Women in Abia and Akwa Ibom States come across as zealous individuals who were determined to support their families through faming. They maintained that investment in agriculture is lucrative and also affords them enough time to cater for their families with neglecting them According to the women, their economic independence due to the program accords them societal respect and dignity. It has also helped to foster community building and increase in income within families in their various communities. The women also testified that there is a significance difference between the income of the women entrepreneurs before and after the VSEs initiative. This effect has led to significant changes in their economic capital as they can now save more from their income, belong to cooperative societies, and support their families by paying their children’s school fees and taking care of other basic household needs. The positive effect of the empowerment level has also provided them with access to land, credit facilities, and ownership of properties. Through the trainings from the VSE program, they are also able to better make general decisions on entrepreneurship regarding their businesses. The VSEs, however, face a number of challenges, the most significant of which is the instability in the price of cassava stems in the market. They are also unable to meet demands due to the inadequate quantity of seeds resulting from high transportation costs. There are also infrastructural challenges due to bad road networks along their farm routes, as well as the lack of agricultural facilities such as tractors and fertilizer to ensure mass production.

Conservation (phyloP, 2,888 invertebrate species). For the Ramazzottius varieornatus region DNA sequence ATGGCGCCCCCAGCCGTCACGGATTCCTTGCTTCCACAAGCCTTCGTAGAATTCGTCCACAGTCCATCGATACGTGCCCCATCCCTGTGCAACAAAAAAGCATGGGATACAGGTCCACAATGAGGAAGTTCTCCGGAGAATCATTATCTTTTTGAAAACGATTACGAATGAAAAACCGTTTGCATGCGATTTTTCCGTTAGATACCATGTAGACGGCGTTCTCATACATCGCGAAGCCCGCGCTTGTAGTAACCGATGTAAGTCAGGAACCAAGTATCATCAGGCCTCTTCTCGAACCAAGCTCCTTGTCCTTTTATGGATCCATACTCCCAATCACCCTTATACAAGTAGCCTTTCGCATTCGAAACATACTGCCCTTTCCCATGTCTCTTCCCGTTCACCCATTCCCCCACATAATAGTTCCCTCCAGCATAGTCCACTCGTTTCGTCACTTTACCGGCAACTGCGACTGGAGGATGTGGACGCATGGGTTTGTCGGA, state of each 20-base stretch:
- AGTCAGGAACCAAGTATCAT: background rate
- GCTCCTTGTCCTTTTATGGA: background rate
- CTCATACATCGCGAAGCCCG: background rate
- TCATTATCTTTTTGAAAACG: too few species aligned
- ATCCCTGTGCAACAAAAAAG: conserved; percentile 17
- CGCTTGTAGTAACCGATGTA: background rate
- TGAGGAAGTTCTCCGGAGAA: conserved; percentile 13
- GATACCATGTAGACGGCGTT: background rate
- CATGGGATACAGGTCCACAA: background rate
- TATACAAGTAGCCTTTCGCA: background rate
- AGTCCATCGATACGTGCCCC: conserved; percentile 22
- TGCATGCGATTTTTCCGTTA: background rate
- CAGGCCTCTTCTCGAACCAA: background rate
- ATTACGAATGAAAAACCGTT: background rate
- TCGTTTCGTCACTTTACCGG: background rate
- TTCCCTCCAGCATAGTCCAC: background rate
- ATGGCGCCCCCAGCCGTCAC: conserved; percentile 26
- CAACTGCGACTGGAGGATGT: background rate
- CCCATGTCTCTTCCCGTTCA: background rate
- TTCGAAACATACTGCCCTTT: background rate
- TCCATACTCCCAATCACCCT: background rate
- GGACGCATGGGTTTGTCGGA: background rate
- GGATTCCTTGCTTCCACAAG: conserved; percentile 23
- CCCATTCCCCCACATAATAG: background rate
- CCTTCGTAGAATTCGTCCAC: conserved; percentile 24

Since Village Seed Entrepreneurs project is a model that seeks to empower female village level farmers to increase productivity and income, it is recommended that the government help create structures and institutions for this initiative to thrive. This can be achieved through collaborations with development partners within the frame of public-private partnerships that will ensure better access to inputs for production of certified seeds, provide better access to credit and financial services for women, and increase revenues from certified seed production and village seed enterprises. The government could also support the farmers regarding land acquisition as some of the women still do not have access to land in their communities. This is because the more access the women have to land, the better their chances for increased productivity. Finally, more farmers should be encouraged to plant improved varieties of cassava seed to ensure increased productivity since improved seeds are disease-free. This will have a ripple effect on the Nigerian economy as improved income from the increased productivity will provide more liquidity that would benefit other sectors.
Bridget Omosuwa Alegieunu is a graduate student of the Centre for Sustainable Development, University of Ibadan.